My response has been to innovate in the creation of the safe world my son functions best in. His father has chosen to retreat to arms length, fully supporting the theory, but choosing to live largely by an alternate one.

I’d love to say it’s easy, and emotionally it almost is, but logistically it’s actually split-the-atom impossible.

I have a small number of amazing family members on both sides who have stepped in with unbelievable compassion. I have great friends who support me, listen to me and drink with me. I pay highly skilled people to rearrange my pieces, periodically. I have been fortunate enough to establish another relationship with someone who works harder than anyone should to accept the limitations my life choices present to intimacy and connection.

And yet, the space-time continuum refuses to provide more than 24 hours in a day. Science refuses to clone me, no matter how nicely I ask. The bank is downright confronting in its demands I supply it my cash on a regular basis.

Our days are a mix (a polite word for a Dante’s Inferno style maelstrom) of care, work, medical attention, hugs, meltdowns, laughs, fears, schoolwork, excuses, phone call avoidance, passion, escape and YouTube videos. If it wasn’t so terrifying, it would be a whacky movie trailer. Cue, Peter Gabriel’s Solisbury Hill.

Sadly, and despite Peter’s best efforts, it would be a trailer, and a movie, that at least 50% of my son’s family have no interest in seeing. Not even on cheap Tuesday. Not on DVD. Not even on YouTube. And this is a family who love nothing more than movies. Literally. They speak in Hollywood quotes.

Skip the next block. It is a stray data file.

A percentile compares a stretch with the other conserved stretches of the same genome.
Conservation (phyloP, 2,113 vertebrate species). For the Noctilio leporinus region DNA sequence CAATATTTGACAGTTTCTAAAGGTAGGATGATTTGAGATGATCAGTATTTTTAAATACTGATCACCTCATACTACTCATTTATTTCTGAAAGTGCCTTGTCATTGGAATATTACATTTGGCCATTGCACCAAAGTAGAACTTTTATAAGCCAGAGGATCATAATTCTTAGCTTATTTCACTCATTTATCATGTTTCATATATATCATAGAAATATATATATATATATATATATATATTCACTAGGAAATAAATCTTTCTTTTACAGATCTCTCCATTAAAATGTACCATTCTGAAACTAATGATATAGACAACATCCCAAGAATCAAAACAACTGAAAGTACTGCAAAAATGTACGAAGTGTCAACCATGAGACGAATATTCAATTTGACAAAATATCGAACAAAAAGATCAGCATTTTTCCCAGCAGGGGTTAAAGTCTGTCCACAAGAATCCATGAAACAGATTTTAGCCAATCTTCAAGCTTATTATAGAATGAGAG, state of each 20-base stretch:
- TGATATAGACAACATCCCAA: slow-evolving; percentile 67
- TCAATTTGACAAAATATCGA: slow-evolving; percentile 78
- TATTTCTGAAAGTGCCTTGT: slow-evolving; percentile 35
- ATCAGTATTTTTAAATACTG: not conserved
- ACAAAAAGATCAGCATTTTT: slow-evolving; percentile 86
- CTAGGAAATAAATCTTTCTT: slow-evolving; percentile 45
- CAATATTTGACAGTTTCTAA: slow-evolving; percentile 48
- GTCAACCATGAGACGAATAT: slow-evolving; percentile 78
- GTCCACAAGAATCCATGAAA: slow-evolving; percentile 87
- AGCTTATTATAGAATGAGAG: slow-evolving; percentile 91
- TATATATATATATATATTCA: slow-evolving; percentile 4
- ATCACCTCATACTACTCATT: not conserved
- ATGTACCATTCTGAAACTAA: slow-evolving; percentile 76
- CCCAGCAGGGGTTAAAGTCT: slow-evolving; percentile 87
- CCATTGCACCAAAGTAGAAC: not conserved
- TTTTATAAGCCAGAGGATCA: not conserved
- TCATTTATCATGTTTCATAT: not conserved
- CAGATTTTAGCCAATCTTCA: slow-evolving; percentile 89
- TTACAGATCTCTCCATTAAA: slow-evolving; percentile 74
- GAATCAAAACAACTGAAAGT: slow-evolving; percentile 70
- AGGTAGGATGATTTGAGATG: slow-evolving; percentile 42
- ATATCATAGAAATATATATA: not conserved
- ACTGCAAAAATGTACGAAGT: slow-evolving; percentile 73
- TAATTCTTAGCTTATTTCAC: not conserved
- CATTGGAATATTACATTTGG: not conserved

So, here’s my attempt at a Braveheart-esque call to action. Maybe random people might pick up the message while eating their popcorn and pass it on.

This child who is one of us, is an immense human.

He has a pure heart. He has a giggle that can dissolve a room. He has 4TB of movies he has made about the things he loves.

He needs family because the world is overwhelming yet he wants in. He needs family because friends are hard to keep yet he wants them anyway. He needs family because we all do.

Disability is confronting, for sure. It’s tempting to deny its power but ultimately, as the grown ups, we just can’t. We didn’t necessarily choose this path but we are on it. With him. We share his journey whether we like the way it is going or not.

My son doesn’t see himself as anything less or more than any other human, even though many around him are confounded by his needs. He is, like all kids, constantly building his understanding of the world and his place in it. If nothing else, we just need to be there — to keep him company, to keep him safe, to keep him giggling.

Being there will involve one sacrifice from us — we must put his needs first, not instead of but ahead of our own. It’s different, but not impossible. I get that is confronting, but he doesn’t. And he shouldn’t.

As time goes on, I see that my only alternative is to find places, away from me, where my son is safe. Though he begs me to assure him that I will never go away, I have to. In the short term, that is so I can work, but in the fullness of time, that will be because I will very likely not outlive him. There is nothing more terrifying than that idea. Except maybe the prospect of another series of Game of Thrones.

I accept that my life is his life. I will be (deity-willing) that 80 year old woman walking along the street, hand in hand with a tall, uncoordinated middle aged man talking endlessly about why James appeared as a cameo in episode five of Season Three of Thomas and Friends.

I hope, at some intersection, that another family member might step in, take his hand and provide some train related intel, or something else to make him giggle.

Or maybe by then, there will be inexpensive robots, programmed with the wisdom required, endless compassionate listening chips and a comfy wheelchair for me attached.

Actually, give me a sec, there’s a movie in that.